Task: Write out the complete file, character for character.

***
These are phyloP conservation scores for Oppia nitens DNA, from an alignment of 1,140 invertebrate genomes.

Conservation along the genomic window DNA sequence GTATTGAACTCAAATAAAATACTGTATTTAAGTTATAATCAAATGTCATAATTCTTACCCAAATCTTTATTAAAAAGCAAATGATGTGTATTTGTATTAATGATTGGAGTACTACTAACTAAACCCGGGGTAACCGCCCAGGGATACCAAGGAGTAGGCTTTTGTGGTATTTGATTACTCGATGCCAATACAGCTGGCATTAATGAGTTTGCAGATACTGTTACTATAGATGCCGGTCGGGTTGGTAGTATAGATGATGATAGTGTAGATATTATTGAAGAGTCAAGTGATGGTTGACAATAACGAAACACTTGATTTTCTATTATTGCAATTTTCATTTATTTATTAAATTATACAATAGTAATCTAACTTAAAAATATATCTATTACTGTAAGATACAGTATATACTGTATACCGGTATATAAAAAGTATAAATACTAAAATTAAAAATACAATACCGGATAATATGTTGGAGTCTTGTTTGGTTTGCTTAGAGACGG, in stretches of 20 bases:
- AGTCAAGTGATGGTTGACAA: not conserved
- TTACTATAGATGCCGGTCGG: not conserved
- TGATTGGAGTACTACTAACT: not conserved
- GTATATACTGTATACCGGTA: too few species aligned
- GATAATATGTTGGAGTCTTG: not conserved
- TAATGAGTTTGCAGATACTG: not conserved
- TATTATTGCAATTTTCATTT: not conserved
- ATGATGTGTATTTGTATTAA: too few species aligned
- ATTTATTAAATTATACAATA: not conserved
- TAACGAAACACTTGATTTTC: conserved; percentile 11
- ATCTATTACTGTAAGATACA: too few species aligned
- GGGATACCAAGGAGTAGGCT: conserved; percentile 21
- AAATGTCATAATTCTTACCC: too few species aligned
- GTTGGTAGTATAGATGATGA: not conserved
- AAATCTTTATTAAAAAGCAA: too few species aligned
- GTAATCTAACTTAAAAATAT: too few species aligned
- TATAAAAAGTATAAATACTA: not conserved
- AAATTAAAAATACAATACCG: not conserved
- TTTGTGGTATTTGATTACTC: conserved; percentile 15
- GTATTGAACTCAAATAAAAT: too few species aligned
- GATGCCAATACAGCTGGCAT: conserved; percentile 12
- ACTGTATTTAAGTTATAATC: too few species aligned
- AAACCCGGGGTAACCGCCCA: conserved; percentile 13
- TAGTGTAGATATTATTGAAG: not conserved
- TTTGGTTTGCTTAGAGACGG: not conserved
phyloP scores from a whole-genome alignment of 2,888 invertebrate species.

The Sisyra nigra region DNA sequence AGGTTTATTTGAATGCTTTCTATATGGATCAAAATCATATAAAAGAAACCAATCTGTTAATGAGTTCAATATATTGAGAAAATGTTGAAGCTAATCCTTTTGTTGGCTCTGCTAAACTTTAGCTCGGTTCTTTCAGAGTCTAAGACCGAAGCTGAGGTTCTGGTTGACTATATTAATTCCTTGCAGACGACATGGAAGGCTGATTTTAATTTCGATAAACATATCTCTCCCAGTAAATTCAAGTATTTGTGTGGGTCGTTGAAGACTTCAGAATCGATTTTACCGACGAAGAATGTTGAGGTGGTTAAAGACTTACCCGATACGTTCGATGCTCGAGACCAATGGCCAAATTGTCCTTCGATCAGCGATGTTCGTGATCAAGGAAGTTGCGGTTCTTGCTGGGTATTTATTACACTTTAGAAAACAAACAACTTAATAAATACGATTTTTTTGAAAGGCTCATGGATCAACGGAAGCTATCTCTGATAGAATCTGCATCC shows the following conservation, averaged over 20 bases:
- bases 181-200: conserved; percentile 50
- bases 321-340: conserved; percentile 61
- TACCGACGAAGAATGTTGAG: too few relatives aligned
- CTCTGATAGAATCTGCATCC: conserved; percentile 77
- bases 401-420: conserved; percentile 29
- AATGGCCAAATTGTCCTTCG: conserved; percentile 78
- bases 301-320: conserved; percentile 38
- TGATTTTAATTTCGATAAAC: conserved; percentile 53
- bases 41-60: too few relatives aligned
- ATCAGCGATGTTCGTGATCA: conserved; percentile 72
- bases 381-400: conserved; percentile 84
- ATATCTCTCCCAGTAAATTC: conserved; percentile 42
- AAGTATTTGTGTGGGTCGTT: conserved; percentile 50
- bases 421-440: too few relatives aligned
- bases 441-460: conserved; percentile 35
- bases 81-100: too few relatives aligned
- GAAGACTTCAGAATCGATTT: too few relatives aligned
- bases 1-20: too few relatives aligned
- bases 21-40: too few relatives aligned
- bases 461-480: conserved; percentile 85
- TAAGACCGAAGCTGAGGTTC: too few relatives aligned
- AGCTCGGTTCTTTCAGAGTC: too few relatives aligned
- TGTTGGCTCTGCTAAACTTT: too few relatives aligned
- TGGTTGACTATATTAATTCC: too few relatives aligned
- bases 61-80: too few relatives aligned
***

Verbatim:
These are phyloP conservation scores for Oppia nitens DNA, from an alignment of 1,140 invertebrate genomes.

Conservation along the genomic window DNA sequence GTATTGAACTCAAATAAAATACTGTATTTAAGTTATAATCAAATGTCATAATTCTTACCCAAATCTTTATTAAAAAGCAAATGATGTGTATTTGTATTAATGATTGGAGTACTACTAACTAAACCCGGGGTAACCGCCCAGGGATACCAAGGAGTAGGCTTTTGTGGTATTTGATTACTCGATGCCAATACAGCTGGCATTAATGAGTTTGCAGATACTGTTACTATAGATGCCGGTCGGGTTGGTAGTATAGATGATGATAGTGTAGATATTATTGAAGAGTCAAGTGATGGTTGACAATAACGAAACACTTGATTTTCTATTATTGCAATTTTCATTTATTTATTAAATTATACAATAGTAATCTAACTTAAAAATATATCTATTACTGTAAGATACAGTATATACTGTATACCGGTATATAAAAAGTATAAATACTAAAATTAAAAATACAATACCGGATAATATGTTGGAGTCTTGTTTGGTTTGCTTAGAGACGG, in stretches of 20 bases:
- AGTCAAGTGATGGTTGACAA: not conserved
- TTACTATAGATGCCGGTCGG: not conserved
- TGATTGGAGTACTACTAACT: not conserved
- GTATATACTGTATACCGGTA: too few species aligned
- GATAATATGTTGGAGTCTTG: not conserved
- TAATGAGTTTGCAGATACTG: not conserved
- TATTATTGCAATTTTCATTT: not conserved
- ATGATGTGTATTTGTATTAA: too few species aligned
- ATTTATTAAATTATACAATA: not conserved
- TAACGAAACACTTGATTTTC: conserved; percentile 11
- ATCTATTACTGTAAGATACA: too few species aligned
- GGGATACCAAGGAGTAGGCT: conserved; percentile 21
- AAATGTCATAATTCTTACCC: too few species aligned
- GTTGGTAGTATAGATGATGA: not conserved
- AAATCTTTATTAAAAAGCAA: too few species aligned
- GTAATCTAACTTAAAAATAT: too few species aligned
- TATAAAAAGTATAAATACTA: not conserved
- AAATTAAAAATACAATACCG: not conserved
- TTTGTGGTATTTGATTACTC: conserved; percentile 15
- GTATTGAACTCAAATAAAAT: too few species aligned
- GATGCCAATACAGCTGGCAT: conserved; percentile 12
- ACTGTATTTAAGTTATAATC: too few species aligned
- AAACCCGGGGTAACCGCCCA: conserved; percentile 13
- TAGTGTAGATATTATTGAAG: not conserved
- TTTGGTTTGCTTAGAGACGG: not conserved
phyloP scores from a whole-genome alignment of 2,888 invertebrate species.

The Sisyra nigra region DNA sequence AGGTTTATTTGAATGCTTTCTATATGGATCAAAATCATATAAAAGAAACCAATCTGTTAATGAGTTCAATATATTGAGAAAATGTTGAAGCTAATCCTTTTGTTGGCTCTGCTAAACTTTAGCTCGGTTCTTTCAGAGTCTAAGACCGAAGCTGAGGTTCTGGTTGACTATATTAATTCCTTGCAGACGACATGGAAGGCTGATTTTAATTTCGATAAACATATCTCTCCCAGTAAATTCAAGTATTTGTGTGGGTCGTTGAAGACTTCAGAATCGATTTTACCGACGAAGAATGTTGAGGTGGTTAAAGACTTACCCGATACGTTCGATGCTCGAGACCAATGGCCAAATTGTCCTTCGATCAGCGATGTTCGTGATCAAGGAAGTTGCGGTTCTTGCTGGGTATTTATTACACTTTAGAAAACAAACAACTTAATAAATACGATTTTTTTGAAAGGCTCATGGATCAACGGAAGCTATCTCTGATAGAATCTGCATCC shows the following conservation, averaged over 20 bases:
- bases 181-200: conserved; percentile 50
- bases 321-340: conserved; percentile 61
- TACCGACGAAGAATGTTGAG: too few relatives aligned
- CTCTGATAGAATCTGCATCC: conserved; percentile 77
- bases 401-420: conserved; percentile 29
- AATGGCCAAATTGTCCTTCG: conserved; percentile 78
- bases 301-320: conserved; percentile 38
- TGATTTTAATTTCGATAAAC: conserved; percentile 53
- bases 41-60: too few relatives aligned
- ATCAGCGATGTTCGTGATCA: conserved; percentile 72
- bases 381-400: conserved; percentile 84
- ATATCTCTCCCAGTAAATTC: conserved; percentile 42
- AAGTATTTGTGTGGGTCGTT: conserved; percentile 50
- bases 421-440: too few relatives aligned
- bases 441-460: conserved; percentile 35
- bases 81-100: too few relatives aligned
- GAAGACTTCAGAATCGATTT: too few relatives aligned
- bases 1-20: too few relatives aligned
- bases 21-40: too few relatives aligned
- bases 461-480: conserved; percentile 85
- TAAGACCGAAGCTGAGGTTC: too few relatives aligned
- AGCTCGGTTCTTTCAGAGTC: too few relatives aligned
- TGTTGGCTCTGCTAAACTTT: too few relatives aligned
- TGGTTGACTATATTAATTCC: too few relatives aligned
- bases 61-80: too few relatives aligned